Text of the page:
The Final Hour
Every so often, I’ll gather up some of my favorite tracks from the last sixty minutes of my three-hour radio show and create an entire episode of The Final Hour, this one being the third such installment. This is the music that is played between 11pm and midnight, and it’s generally darker, more instrumental, sometimes even experimental, and this is an opportunity for the chronologically challenged to experience some of that closer to their regular waking hours.
The Hold Steady
I always admired The Hold Steady’s narrative approach to songwriting, but I didn’t imagine it could be applied to this particular Western Colorado town, and tonight’s opening track clearly shows my lack of imagination. Elsewhere tonight, I’m happy to bring you new music from The No Ones, featuring the unmistakable holler of one Scott McCaughey of the Young Fresh Fellows, R.E.M., The Baseball Project, and so much more.
The carefully curated collection of artists performing tracks made famous by other artists continues, in the third annual Version Control. Some of these could be so obscure as to ask “is it a cover if I never heard the original” but we can leave the answering of that to the armchair philosophers. I’ll go on the record saying a good song is a good song no matter who performs it. Also, to the listener and fellow cassette afficionado that complained about Maxell and Memorex being mentioned in the same breath: my point is that neither one of them is TDK.
The new album from Jen Cloher is magnificent, and when her Twitter account favorited the playlist entry for the lead track tonight, I near swooned. I recommend you listen to I Am The River, The River Is Me from start to finish, and enjoy something you’ll be doing for years to come for the first time. In other news, our recently adopted cat Princess Otoboke Beaver (aka Pris) gave birth to four healthy kittens on St. Patrick’s day — Ziggy, Stardust, Spider, and Mars.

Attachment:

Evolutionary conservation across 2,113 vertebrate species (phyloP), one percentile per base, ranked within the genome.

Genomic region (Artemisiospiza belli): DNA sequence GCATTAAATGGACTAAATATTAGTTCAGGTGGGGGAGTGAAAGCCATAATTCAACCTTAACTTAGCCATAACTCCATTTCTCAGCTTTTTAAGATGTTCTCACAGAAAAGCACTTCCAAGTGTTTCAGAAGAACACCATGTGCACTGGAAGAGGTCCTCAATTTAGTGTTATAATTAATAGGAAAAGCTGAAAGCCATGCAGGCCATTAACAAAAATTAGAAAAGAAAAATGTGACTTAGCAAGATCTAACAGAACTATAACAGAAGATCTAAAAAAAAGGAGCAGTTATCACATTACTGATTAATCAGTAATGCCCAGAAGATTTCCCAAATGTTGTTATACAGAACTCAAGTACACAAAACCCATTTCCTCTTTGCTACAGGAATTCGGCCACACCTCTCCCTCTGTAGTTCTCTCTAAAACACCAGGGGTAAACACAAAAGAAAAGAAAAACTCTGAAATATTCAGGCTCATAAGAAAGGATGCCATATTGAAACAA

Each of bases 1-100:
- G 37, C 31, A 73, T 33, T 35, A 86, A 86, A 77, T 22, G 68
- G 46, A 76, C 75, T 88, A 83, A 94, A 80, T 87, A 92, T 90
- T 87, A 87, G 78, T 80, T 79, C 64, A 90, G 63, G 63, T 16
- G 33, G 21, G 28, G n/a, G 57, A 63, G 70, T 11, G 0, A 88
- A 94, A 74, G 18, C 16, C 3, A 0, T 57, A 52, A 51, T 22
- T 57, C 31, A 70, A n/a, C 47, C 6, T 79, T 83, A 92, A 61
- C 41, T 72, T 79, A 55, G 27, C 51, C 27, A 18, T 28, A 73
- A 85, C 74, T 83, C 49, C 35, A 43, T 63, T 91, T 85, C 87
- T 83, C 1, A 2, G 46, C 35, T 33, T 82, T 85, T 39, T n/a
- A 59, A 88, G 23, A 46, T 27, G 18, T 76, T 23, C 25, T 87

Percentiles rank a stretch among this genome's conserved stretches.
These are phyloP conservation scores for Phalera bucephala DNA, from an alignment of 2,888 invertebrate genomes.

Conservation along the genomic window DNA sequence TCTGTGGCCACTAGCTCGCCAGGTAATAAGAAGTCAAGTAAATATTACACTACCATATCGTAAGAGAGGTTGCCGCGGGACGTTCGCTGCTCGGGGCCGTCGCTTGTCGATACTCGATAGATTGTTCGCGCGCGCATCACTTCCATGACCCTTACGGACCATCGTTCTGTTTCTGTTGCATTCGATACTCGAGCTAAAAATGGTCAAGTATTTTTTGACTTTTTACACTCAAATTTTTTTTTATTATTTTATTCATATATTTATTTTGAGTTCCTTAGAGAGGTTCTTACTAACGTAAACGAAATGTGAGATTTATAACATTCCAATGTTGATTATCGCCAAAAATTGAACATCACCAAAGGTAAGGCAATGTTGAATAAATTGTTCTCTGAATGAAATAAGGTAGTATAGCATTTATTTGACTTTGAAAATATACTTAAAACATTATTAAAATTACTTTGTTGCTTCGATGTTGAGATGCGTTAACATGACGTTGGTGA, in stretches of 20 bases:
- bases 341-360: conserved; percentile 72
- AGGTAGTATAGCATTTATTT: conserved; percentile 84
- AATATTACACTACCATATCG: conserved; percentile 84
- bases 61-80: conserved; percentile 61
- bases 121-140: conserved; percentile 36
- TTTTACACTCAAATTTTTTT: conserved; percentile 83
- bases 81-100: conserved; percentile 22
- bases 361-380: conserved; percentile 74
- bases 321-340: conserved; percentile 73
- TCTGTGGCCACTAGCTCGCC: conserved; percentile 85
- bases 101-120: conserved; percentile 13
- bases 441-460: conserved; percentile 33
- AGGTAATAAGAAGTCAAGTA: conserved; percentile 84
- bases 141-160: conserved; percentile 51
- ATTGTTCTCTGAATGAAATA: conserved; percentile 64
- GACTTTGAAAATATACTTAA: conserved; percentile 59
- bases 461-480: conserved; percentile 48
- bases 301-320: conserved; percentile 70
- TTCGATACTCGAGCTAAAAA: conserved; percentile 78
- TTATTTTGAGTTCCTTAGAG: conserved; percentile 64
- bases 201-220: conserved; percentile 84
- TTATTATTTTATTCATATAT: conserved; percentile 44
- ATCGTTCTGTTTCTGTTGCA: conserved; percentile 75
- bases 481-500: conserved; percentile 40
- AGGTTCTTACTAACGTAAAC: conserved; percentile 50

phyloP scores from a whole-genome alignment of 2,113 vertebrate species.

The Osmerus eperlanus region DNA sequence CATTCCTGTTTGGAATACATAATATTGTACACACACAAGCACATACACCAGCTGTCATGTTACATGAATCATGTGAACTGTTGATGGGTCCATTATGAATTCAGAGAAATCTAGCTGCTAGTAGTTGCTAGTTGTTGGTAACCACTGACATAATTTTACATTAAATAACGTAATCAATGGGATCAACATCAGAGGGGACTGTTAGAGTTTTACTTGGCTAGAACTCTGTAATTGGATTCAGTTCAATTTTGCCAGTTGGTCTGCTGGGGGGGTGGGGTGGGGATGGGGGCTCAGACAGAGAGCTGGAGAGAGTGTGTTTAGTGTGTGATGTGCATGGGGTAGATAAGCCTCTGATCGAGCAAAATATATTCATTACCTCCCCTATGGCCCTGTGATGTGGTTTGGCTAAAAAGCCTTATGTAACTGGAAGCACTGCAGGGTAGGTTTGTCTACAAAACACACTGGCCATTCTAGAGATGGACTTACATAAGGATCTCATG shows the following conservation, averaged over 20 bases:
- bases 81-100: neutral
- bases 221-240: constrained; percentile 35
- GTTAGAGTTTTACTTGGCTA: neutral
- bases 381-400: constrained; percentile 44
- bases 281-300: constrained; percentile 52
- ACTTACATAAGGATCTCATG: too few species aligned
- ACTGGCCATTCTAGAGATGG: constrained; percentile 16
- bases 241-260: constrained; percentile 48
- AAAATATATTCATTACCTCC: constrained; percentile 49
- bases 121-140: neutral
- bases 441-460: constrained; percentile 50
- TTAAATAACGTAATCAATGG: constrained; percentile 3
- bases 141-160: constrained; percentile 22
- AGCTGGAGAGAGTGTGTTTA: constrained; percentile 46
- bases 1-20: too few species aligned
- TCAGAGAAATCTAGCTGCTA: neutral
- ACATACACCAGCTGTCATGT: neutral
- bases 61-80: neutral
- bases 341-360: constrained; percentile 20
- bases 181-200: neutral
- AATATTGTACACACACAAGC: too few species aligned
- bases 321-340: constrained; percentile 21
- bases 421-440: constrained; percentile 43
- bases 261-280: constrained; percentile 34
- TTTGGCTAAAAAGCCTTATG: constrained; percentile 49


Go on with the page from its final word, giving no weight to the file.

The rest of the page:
The Nude Party
As it happens, if yours truly has a Valentine’s gig, it’ll be followed by one on Pi Day. Except on leap years. But the point here is that I thought about doing a show themed on circles, spheres, and other such expressions of the number and decided against it, but keep your ears peeled for some future incarnation of a “Round and Round” playlist. Instead, tonight we kick things off with the sort-of eponymous track from The Nude Party’s latest release, and wrap things up with about 30 seconds of Railroad Jerk, because technical difficulties.
It’s a bitterly cold night, though the thermometer is not the lowest it’s been this winter. Warming things up is King Tuff, whose twisted bedroom psychedelia is heating up my house in the manner of an unexpected early spring. It’s a strong start for an extended set of sounds simultaneously catchy and powerful. Technical note: The Mixtape sounds best when recorded on TDK SA90 cassettes. Do not attempt to do this on Maxell XLIIs.
Every six years or so, Valentine’s Day lands on a Tuesday, and it’s a grand excuse to update and refine the Fight Night playlist, featuring two hours of music about verbal, physical, and emotional aggression. Why go the opposite way? I’m sure those with dates have better things to do than listen to the radio, and those without might appreciate the theme. Tonight’s Final Hour is a replay of tracks from another Final Hour from about a year ago, with all-new live commentary from yours truly.
It’s a formula as old as time — take four Japanese ladies, dress them up in color-coordinated dresses and makeup, and have them play aggressive earworms featuring kawaii harmonies and the lethal precision of a veteran death metal band. And yet somehow Otoboke Beaver rise above the rest of the entrants in this crowded field. Who am I kidding, they are one of a kind, and if you’re not listening to their latest album on repeat, you are missing out on a lot of endorphins.
Maybe it’s the lackadaisical groove she can effortlessly establish, or her warm confident voice, but listening to Madison Cunningham is like sinking into the sofa for a new episode of your favorite show, a general feeling of ease, comfort, and complete enjoyment. Also, maybe you thought you heard a dirty word during “Tounge-Clucking Grammarian”, but you didn’t — let’s face, there’s a lot of rhymes for “clucking” that could register a false positive.